Councilwoman at large Viola Richardson, a retired police officer, said she was stationed at the West District for a few years during her time with the Jersey City Police Department.

“That building should’ve been condemned 40 years ago,” Richardson said ... y_breaks_ground_on_1.html

Posted on: 2012/4/25 10:22

Re: Eight candidates vying for three open seats on Jersey City Board of Education
Home away from home
Home away from home

Jersey City mayoral candidate Fulop and his opponents see BOE results differently

By Ray Smith | April 23rd, 2012

JERSEY CITY - Mayoral candidate and Councilman Steven Fulop’s team received a boost last week when all three of his school board candidates were elected over a slate backed by current mayor Jerramiah Healy and the powerful local teachers union.

The win sent political reverberations through New Jersey’s second largest city as political watchers sought to find significance for the upcoming mayoral showdown.

But the powers opposed to Fulop in Jersey City believe the Board of Education race isn’t an indication of signs to come in 2013, when the downtown councilman will challenge Healy for the city’s most powerful seat.

Assemblyman Sean Connors (D-33), Jersey City, is a Healy ally and former Board of Education member. Connors vacated his Board of Education seat after his recent election to the Assembly, in which he ran on the Hudson County Democratic Organization line. James Madden, Connors’ chief of staff, chalked up last week’s Fulop victory and Healy loss to the county organization essentially sitting on its hands.

“There wasn’t a lot of effort put into the race by the (teacher’s union) or the HCDO,” Madden said.

Parents for Progress, the Fulop backed slate, reported raising a total of $28,175 in their 11-day pre-election filing. Other Board of Education candidates have not yet filed paperwork with ELEC detailing campaign expenses, according to a review of campaign finance records.

Madden said despite the success of Fulop and his candidates, his team “doesn’t see this as a bellwether to anything.”

Fulop sees the results of the Board of Education race differently, calling last week “a very solid week for our team, to say the least.”

“They sent out mailers with Jerry Healy, Charlie Mainor, and Sean Connors,” Fulop said in response to comments made about his opposition not trying. “They all put their name in (the race). It’s just such a childish response. That’s fine. It’s not unexpected that they rationalize.”

Political observers in Jersey City have, since 2005 when Fulop joined the City Council, questioned the councilman’s ability to win outside of downtown, where he built his base on the backs of Wall Street West voters as the Ward E councilman. But Fulop hopes to put the doubts to rest after his Board of Education candidates won all six wards in a diverse Jersey City last week.

Tom Favia, the president of the Jersey City Education Association, endorsed the same candidates as Healy, but has not committed to endorsing any candidates in 2013 when the mayor’s seat is put up for grabs.

Favia said he doesn’t believe Healy’s endorsement played a major role in the Board of Education race.

“As far as the mayor’s endorsement, I don’t know what he contributed to it,” Favia said. “(Councilman) Peter Brennan was very helpful, but I don’t think (the endorsement) really helped much.”

Instead, Favia said a low turnout from his membership plagued his candidates’ chances.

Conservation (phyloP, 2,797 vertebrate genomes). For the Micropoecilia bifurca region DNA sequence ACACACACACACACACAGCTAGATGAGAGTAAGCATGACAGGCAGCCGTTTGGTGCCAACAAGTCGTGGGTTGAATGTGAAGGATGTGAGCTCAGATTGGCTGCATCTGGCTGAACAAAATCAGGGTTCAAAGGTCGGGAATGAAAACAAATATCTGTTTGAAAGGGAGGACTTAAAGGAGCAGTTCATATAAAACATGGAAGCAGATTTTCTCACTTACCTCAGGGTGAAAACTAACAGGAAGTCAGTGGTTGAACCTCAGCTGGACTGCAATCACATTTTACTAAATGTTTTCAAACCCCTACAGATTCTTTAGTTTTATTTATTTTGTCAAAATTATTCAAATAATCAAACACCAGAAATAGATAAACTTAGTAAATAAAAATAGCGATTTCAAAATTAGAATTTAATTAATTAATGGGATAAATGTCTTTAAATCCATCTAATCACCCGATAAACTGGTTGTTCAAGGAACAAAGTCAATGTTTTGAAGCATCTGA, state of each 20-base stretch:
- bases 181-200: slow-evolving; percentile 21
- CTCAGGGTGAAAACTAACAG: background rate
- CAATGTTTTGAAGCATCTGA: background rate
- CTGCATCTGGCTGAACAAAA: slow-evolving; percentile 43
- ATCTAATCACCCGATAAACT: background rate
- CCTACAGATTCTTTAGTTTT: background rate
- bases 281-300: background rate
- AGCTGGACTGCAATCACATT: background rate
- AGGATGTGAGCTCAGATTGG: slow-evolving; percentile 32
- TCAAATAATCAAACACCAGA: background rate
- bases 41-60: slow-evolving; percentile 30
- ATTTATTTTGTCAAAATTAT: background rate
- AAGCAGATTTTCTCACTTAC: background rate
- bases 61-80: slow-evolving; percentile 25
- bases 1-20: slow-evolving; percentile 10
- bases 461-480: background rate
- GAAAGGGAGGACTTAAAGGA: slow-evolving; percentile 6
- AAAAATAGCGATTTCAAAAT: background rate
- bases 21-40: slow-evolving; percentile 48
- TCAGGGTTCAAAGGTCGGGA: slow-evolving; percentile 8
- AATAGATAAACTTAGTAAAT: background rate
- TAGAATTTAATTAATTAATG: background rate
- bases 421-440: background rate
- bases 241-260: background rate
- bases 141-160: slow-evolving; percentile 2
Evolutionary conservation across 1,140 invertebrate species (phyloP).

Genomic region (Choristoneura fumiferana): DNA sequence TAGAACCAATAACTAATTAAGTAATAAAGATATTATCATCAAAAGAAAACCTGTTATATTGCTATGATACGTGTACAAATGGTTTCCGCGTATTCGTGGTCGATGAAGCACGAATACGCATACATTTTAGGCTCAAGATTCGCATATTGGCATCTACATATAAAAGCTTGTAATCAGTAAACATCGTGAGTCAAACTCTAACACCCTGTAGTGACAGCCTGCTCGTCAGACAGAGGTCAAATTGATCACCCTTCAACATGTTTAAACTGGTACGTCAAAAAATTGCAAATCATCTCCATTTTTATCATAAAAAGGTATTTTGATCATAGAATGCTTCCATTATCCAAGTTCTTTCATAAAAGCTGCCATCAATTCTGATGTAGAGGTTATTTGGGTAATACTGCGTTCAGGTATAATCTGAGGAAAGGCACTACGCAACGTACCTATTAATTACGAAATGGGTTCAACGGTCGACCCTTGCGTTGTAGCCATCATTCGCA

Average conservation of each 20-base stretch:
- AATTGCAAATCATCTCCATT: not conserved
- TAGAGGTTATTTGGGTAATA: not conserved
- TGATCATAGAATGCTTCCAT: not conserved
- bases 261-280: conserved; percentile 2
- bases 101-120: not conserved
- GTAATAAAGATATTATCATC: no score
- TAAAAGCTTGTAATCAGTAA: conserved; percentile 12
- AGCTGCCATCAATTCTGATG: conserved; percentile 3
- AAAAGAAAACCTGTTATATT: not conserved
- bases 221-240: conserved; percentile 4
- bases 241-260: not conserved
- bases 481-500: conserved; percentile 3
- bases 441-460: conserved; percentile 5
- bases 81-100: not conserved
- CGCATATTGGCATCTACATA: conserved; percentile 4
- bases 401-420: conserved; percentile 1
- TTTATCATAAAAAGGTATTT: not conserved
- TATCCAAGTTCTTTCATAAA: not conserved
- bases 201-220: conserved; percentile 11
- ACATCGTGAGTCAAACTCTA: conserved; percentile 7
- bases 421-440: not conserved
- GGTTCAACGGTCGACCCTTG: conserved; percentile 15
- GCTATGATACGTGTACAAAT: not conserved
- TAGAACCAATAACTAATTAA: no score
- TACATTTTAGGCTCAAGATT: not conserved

“I’m disappointed because I think we could have won it,” he said. “I don’t think the rank and file of our membership came out the way they should have.”

When asked about the potential of a “Fulop factor” in the election, Favia said he thinks the councilman’s influence contributed to the outcome of the race.

“Oh, there’s no question,” Favia said. “He was down at the tubes handing out fliers. He walked the streets with them. There’s no doubt that he was influential. That was his ticket. He played it for all it was worth because he understood the importance of the election. If he had lost it, I think it would have been a big loss to his campaign...I give him credit for understanding the value of it.”

Multiple messages left for Healy through a press secretary were not returned last week. A message left at the professional office of Raj Mukherji, Jersey City deputy mayor, was also not returned.

Although Healy has declared himself a candidate for mayor in 2013, sources in Jersey City opposed to Healy think other candidates could step in to run on the HCDO line. Fulop echoed those voices on Friday, saying he thinks Healy will “not be at the starting gate” in January.

Fulop’s election fund has raised $657,512 thus far, according to a January ELEC filing, and he’s spent $224,878. Healy, on the other hand, has raised a total of $159,382, according to his January ELEC filing, and spent $109,290.

Sen. Sandra Cunningham, (D-31), Jersey City, has been a long-rumored candidate, but has not publicly committed to entering the mayoral race.

At least one behind-the-scenes source in Jersey City believes a potential candidate could be Assemblyman Charles Mainor, (D-31), Jersey City. However, others in Jersey City think it would be difficult for the assemblyman to leave his comfortable seat in Trenton to enter the ring in what will likely be a hard-fought race for city mayor.

Reached Monday, Mainor said he currently does not have any plans to run for mayor of Jersey City, but wouldn't rule it out in the future.

"At this point in my life, I'm just concentrating on remaining the best assemblyman I can be," Mainor said. "But if the opportunity ever came, it would be something I would take into consideration. But I'm not looking at (running for mayor) now."

Sources also say Jerry Walker could soon announce a bid for mayor. The Star-Ledger’s Auditor column reported in February that Walker, a former Seton Hall University basketball player, was recently searching for a home in Jersey City.